Sceptics say big business would quickly divest ordinary citizens of their stocks following the proposed mass privatisation.
Egypt finds giving away state assets a hard-sell
CAIRO // As governments throughout the world intervene in private markets with costly bailouts, Egyptian economists and politicians are debating a controversial privatisation plan that would distribute state assets for free to each adult citizen. Proponents of the Egyptian Citizenship Ownership Programme, which was introduced in November but remains under debate in parliament, hope that their proposal will finally, after nearly 18 years of stop-and-go debate, privatise the government-owned industries that have dominated the Egyptian economy since its period of centralisation in the 1950s and 1960s.
But opponents say the programme's populist pretences - it would effectively give each Egyptian over the age of 21 a "bundle" of stocks in more than 80 state-owned companies - are deceiving and amount to nothing more than a backhanded attempt to put government-owned infrastructure into the hands of wealthy investors. "Eventually you'll end up in a situation where the ownership of the assets will be concentrated into the hands of a wealthy few," said Gouda Abdel-Khalek, chair of the Tagammu party's economic affairs committee and an economics professor at Cairo University. "Now is this just? I say definitely not. Is it efficient? Absolutely not."
The plan's designers say that nearly 18 years after Egypt first embarked on its economic reform programme in 1991 on the advice of the International Monetary Fund, the Egyptian government has managed to part with only 15 companies out of a total of 314. Such a slow rate of privatisation for nearly two decades prompted a shift in thinking among Egypt's top economic minds, said Bill Megginson, an expert on privatisation and a finance professor at the University of Oklahoma. Prof Megginson consulted briefly on the project with the Egyptian government two months ago.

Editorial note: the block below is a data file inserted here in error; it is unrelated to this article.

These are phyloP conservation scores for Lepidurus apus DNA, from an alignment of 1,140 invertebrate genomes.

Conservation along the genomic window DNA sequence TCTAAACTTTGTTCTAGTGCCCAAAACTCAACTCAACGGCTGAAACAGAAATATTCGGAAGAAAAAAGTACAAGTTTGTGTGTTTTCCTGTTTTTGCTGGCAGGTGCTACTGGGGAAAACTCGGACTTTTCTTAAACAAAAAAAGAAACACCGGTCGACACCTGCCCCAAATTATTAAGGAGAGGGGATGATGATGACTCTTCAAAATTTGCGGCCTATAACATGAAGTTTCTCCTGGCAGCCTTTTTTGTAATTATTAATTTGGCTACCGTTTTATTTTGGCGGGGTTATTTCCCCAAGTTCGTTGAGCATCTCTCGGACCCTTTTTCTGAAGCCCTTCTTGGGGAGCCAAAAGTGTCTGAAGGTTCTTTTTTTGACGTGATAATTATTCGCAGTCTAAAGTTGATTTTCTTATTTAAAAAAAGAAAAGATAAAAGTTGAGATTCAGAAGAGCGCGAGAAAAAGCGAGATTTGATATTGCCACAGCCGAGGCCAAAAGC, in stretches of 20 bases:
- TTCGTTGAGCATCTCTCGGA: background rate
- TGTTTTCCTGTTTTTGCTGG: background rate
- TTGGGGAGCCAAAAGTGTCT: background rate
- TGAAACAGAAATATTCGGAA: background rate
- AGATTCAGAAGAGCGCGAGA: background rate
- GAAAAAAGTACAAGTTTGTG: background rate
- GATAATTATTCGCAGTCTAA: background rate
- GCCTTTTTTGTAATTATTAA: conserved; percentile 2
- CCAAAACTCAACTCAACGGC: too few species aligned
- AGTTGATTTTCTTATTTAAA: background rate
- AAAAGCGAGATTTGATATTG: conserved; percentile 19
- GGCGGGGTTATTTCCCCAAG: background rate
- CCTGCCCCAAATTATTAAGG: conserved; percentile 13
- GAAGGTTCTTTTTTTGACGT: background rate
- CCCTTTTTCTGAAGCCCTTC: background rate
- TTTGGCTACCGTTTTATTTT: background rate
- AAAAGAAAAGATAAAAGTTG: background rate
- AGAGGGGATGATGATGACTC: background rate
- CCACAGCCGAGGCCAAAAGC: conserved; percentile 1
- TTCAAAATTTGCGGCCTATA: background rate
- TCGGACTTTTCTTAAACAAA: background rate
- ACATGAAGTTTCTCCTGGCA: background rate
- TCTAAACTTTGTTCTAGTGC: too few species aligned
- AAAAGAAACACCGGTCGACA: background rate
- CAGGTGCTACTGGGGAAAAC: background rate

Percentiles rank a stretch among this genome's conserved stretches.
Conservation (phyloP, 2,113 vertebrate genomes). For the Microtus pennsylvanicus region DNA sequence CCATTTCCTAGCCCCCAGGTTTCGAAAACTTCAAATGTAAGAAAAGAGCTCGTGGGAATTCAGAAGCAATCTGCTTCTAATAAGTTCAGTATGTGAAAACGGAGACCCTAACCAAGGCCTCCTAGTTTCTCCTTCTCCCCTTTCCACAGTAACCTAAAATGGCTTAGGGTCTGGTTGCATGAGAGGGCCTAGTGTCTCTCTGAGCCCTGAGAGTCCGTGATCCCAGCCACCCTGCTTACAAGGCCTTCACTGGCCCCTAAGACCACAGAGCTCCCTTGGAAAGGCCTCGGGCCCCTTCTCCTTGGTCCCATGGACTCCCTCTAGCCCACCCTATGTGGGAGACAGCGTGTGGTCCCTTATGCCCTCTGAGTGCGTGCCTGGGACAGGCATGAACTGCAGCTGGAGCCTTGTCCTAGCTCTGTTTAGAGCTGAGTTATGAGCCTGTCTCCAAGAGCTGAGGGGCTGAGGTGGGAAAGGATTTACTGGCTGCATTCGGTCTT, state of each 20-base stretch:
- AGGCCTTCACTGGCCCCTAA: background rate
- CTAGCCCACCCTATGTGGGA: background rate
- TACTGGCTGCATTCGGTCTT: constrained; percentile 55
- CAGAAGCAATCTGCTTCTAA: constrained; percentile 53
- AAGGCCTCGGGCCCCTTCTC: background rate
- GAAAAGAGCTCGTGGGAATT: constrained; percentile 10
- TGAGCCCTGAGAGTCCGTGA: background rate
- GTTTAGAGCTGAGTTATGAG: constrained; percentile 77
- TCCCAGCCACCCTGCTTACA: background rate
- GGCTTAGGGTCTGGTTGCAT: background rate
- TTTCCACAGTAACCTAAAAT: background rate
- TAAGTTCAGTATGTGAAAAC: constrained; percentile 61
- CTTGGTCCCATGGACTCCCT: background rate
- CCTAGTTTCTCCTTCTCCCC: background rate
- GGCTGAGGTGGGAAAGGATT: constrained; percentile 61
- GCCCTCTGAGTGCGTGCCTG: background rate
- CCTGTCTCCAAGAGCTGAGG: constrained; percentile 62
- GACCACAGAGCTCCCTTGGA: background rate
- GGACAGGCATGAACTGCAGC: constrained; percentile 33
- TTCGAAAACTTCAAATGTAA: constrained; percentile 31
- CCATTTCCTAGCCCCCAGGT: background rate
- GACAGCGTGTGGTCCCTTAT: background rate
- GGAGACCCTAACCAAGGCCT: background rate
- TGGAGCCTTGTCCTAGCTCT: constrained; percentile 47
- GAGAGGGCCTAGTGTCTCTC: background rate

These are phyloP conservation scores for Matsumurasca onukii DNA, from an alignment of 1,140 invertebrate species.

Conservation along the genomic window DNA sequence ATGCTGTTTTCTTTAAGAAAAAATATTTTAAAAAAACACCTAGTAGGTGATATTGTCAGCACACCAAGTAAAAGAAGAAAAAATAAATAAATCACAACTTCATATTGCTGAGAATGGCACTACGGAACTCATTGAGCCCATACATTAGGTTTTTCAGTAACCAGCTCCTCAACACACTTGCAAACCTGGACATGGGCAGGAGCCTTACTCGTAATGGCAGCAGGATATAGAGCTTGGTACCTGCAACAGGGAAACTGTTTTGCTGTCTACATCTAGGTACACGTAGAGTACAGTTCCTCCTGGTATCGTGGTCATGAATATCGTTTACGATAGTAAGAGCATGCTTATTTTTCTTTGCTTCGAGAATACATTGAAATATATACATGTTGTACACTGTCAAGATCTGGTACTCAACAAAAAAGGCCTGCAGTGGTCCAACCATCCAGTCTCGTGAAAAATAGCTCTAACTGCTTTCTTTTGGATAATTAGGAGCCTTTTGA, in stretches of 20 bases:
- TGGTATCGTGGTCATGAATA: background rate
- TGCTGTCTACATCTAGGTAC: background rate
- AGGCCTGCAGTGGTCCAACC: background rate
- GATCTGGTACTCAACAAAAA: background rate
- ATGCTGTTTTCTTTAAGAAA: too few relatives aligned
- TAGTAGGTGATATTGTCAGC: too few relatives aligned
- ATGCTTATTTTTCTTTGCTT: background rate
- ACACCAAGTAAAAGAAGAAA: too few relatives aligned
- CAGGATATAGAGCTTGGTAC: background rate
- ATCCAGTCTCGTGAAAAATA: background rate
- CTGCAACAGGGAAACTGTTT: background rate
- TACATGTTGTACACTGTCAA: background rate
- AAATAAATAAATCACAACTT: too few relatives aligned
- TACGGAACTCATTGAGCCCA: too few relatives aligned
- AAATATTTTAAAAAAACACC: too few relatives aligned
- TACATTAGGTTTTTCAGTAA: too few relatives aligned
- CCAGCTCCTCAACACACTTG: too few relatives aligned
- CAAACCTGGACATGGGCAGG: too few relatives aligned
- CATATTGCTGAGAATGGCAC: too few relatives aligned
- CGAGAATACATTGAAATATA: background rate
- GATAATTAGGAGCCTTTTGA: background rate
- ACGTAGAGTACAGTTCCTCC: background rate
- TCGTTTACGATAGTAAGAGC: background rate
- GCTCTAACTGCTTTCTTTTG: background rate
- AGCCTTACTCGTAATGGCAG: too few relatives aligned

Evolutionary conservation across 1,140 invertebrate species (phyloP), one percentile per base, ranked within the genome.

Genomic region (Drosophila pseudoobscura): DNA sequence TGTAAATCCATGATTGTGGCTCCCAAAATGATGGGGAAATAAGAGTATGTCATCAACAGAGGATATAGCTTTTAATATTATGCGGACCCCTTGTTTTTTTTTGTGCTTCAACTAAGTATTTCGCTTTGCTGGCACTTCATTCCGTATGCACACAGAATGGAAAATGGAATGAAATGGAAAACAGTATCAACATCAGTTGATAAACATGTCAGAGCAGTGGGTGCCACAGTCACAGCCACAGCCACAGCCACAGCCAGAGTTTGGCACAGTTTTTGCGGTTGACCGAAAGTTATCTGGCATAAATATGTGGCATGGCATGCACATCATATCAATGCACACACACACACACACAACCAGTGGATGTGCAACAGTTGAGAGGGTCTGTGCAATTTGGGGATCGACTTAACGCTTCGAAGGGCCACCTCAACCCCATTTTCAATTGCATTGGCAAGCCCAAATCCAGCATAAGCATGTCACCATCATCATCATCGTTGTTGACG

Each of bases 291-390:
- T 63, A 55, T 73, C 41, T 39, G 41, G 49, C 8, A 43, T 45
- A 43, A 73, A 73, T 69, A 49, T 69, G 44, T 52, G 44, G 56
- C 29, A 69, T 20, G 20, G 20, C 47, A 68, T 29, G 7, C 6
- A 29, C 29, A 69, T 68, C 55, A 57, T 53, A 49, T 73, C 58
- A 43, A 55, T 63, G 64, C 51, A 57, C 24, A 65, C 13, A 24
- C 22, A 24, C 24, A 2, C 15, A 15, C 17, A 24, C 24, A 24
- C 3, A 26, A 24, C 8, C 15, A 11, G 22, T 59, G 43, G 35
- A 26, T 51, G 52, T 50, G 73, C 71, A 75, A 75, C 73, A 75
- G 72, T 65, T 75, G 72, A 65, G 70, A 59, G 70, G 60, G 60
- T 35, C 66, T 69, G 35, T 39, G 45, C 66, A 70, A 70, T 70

"They've privatised only 15 companies in 18 years, each one of which has been a battle, each one of which has opened the government of the day to criticism," said Prof Megginson. "They've worked, the privatised companies have improved performance, but each has been its own mini-drama." The stated need for privatisation is never quite as controversial as the act of privatising itself, Prof Megginson said. Regardless of the economic or political circumstances and despite the preponderance of research extolling the benefits of private enterprise, the sale of publicly owned property "is always a battle", he said. "When it has been successful, the results have been positive. But they've privatised only a fraction of the state sector."
Despite details of the latest plans not being released to the public, Prof Megginson said Egypt's latest method of privatisation just might work. One merit of the programme, he said, is that Egypt's proposal improves on the failures of the privatisation strategies used by Central and Eastern European countries in the early 1990s, many of which undersold their state-owned enterprises to oligarchical investors.